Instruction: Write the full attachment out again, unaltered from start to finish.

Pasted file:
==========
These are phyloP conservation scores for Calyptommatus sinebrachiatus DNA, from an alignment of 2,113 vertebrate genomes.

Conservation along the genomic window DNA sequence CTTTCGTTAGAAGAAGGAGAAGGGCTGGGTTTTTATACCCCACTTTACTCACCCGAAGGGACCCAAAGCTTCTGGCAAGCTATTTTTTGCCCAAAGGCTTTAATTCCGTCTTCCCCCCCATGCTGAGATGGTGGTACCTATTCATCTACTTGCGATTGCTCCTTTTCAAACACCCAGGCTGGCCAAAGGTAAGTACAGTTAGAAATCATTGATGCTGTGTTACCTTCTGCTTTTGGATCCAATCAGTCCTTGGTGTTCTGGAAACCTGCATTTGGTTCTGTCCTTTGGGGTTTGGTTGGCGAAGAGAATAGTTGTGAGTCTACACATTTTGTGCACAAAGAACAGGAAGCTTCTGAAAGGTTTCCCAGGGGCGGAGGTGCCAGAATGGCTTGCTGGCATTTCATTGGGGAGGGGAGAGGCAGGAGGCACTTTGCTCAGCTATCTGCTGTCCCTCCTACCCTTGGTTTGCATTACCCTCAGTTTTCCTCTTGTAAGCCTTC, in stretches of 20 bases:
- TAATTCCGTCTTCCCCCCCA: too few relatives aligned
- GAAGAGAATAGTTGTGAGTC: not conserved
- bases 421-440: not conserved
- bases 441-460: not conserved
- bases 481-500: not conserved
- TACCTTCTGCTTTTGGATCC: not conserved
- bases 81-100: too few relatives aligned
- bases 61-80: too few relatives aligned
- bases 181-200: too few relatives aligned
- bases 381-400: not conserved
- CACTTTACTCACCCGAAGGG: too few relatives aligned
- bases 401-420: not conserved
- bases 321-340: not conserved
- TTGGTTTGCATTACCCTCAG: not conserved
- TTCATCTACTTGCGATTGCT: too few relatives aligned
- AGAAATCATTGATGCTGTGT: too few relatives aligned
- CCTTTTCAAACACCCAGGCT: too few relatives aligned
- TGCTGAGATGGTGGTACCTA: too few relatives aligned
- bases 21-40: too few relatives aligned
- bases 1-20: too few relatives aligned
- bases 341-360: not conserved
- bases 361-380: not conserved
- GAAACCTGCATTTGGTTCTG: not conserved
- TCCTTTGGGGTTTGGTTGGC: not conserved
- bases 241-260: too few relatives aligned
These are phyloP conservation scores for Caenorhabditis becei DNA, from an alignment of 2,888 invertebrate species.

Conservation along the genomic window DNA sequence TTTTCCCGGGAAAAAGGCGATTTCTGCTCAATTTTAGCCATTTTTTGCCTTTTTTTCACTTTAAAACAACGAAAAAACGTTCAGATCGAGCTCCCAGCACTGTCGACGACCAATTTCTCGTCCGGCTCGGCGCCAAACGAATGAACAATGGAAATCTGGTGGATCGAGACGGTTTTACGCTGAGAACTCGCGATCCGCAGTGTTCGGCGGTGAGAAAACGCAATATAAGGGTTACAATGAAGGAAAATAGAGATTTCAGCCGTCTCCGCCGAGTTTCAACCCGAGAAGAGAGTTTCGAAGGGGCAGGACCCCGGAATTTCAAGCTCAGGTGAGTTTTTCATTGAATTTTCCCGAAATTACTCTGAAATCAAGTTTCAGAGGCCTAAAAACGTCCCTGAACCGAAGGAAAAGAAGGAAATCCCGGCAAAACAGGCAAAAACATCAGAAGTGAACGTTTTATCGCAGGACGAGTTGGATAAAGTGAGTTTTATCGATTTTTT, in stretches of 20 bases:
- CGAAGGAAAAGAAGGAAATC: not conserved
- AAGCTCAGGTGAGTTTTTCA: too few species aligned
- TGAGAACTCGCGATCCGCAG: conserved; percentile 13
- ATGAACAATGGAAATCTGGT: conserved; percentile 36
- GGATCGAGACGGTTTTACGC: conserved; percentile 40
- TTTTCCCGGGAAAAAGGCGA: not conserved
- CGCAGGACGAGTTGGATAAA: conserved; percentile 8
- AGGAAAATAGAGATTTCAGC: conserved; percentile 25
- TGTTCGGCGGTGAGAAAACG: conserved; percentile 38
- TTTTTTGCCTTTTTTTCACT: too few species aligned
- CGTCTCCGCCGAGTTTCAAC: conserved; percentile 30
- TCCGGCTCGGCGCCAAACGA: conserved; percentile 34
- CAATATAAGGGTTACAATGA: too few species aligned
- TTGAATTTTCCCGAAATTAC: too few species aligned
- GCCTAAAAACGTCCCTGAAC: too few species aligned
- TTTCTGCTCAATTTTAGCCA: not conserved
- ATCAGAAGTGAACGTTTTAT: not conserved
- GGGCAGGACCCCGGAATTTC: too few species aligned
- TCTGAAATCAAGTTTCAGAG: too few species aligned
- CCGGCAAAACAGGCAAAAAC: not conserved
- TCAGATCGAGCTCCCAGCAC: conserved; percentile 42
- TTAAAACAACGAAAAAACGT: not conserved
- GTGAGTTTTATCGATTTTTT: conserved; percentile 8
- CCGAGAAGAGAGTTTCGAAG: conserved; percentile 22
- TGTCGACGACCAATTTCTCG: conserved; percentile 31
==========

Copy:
These are phyloP conservation scores for Calyptommatus sinebrachiatus DNA, from an alignment of 2,113 vertebrate genomes.

Conservation along the genomic window DNA sequence CTTTCGTTAGAAGAAGGAGAAGGGCTGGGTTTTTATACCCCACTTTACTCACCCGAAGGGACCCAAAGCTTCTGGCAAGCTATTTTTTGCCCAAAGGCTTTAATTCCGTCTTCCCCCCCATGCTGAGATGGTGGTACCTATTCATCTACTTGCGATTGCTCCTTTTCAAACACCCAGGCTGGCCAAAGGTAAGTACAGTTAGAAATCATTGATGCTGTGTTACCTTCTGCTTTTGGATCCAATCAGTCCTTGGTGTTCTGGAAACCTGCATTTGGTTCTGTCCTTTGGGGTTTGGTTGGCGAAGAGAATAGTTGTGAGTCTACACATTTTGTGCACAAAGAACAGGAAGCTTCTGAAAGGTTTCCCAGGGGCGGAGGTGCCAGAATGGCTTGCTGGCATTTCATTGGGGAGGGGAGAGGCAGGAGGCACTTTGCTCAGCTATCTGCTGTCCCTCCTACCCTTGGTTTGCATTACCCTCAGTTTTCCTCTTGTAAGCCTTC, in stretches of 20 bases:
- TAATTCCGTCTTCCCCCCCA: too few relatives aligned
- GAAGAGAATAGTTGTGAGTC: not conserved
- bases 421-440: not conserved
- bases 441-460: not conserved
- bases 481-500: not conserved
- TACCTTCTGCTTTTGGATCC: not conserved
- bases 81-100: too few relatives aligned
- bases 61-80: too few relatives aligned
- bases 181-200: too few relatives aligned
- bases 381-400: not conserved
- CACTTTACTCACCCGAAGGG: too few relatives aligned
- bases 401-420: not conserved
- bases 321-340: not conserved
- TTGGTTTGCATTACCCTCAG: not conserved
- TTCATCTACTTGCGATTGCT: too few relatives aligned
- AGAAATCATTGATGCTGTGT: too few relatives aligned
- CCTTTTCAAACACCCAGGCT: too few relatives aligned
- TGCTGAGATGGTGGTACCTA: too few relatives aligned
- bases 21-40: too few relatives aligned
- bases 1-20: too few relatives aligned
- bases 341-360: not conserved
- bases 361-380: not conserved
- GAAACCTGCATTTGGTTCTG: not conserved
- TCCTTTGGGGTTTGGTTGGC: not conserved
- bases 241-260: too few relatives aligned
These are phyloP conservation scores for Caenorhabditis becei DNA, from an alignment of 2,888 invertebrate species.

Conservation along the genomic window DNA sequence TTTTCCCGGGAAAAAGGCGATTTCTGCTCAATTTTAGCCATTTTTTGCCTTTTTTTCACTTTAAAACAACGAAAAAACGTTCAGATCGAGCTCCCAGCACTGTCGACGACCAATTTCTCGTCCGGCTCGGCGCCAAACGAATGAACAATGGAAATCTGGTGGATCGAGACGGTTTTACGCTGAGAACTCGCGATCCGCAGTGTTCGGCGGTGAGAAAACGCAATATAAGGGTTACAATGAAGGAAAATAGAGATTTCAGCCGTCTCCGCCGAGTTTCAACCCGAGAAGAGAGTTTCGAAGGGGCAGGACCCCGGAATTTCAAGCTCAGGTGAGTTTTTCATTGAATTTTCCCGAAATTACTCTGAAATCAAGTTTCAGAGGCCTAAAAACGTCCCTGAACCGAAGGAAAAGAAGGAAATCCCGGCAAAACAGGCAAAAACATCAGAAGTGAACGTTTTATCGCAGGACGAGTTGGATAAAGTGAGTTTTATCGATTTTTT, in stretches of 20 bases:
- CGAAGGAAAAGAAGGAAATC: not conserved
- AAGCTCAGGTGAGTTTTTCA: too few species aligned
- TGAGAACTCGCGATCCGCAG: conserved; percentile 13
- ATGAACAATGGAAATCTGGT: conserved; percentile 36
- GGATCGAGACGGTTTTACGC: conserved; percentile 40
- TTTTCCCGGGAAAAAGGCGA: not conserved
- CGCAGGACGAGTTGGATAAA: conserved; percentile 8
- AGGAAAATAGAGATTTCAGC: conserved; percentile 25
- TGTTCGGCGGTGAGAAAACG: conserved; percentile 38
- TTTTTTGCCTTTTTTTCACT: too few species aligned
- CGTCTCCGCCGAGTTTCAAC: conserved; percentile 30
- TCCGGCTCGGCGCCAAACGA: conserved; percentile 34
- CAATATAAGGGTTACAATGA: too few species aligned
- TTGAATTTTCCCGAAATTAC: too few species aligned
- GCCTAAAAACGTCCCTGAAC: too few species aligned
- TTTCTGCTCAATTTTAGCCA: not conserved
- ATCAGAAGTGAACGTTTTAT: not conserved
- GGGCAGGACCCCGGAATTTC: too few species aligned
- TCTGAAATCAAGTTTCAGAG: too few species aligned
- CCGGCAAAACAGGCAAAAAC: not conserved
- TCAGATCGAGCTCCCAGCAC: conserved; percentile 42
- TTAAAACAACGAAAAAACGT: not conserved
- GTGAGTTTTATCGATTTTTT: conserved; percentile 8
- CCGAGAAGAGAGTTTCGAAG: conserved; percentile 22
- TGTCGACGACCAATTTCTCG: conserved; percentile 31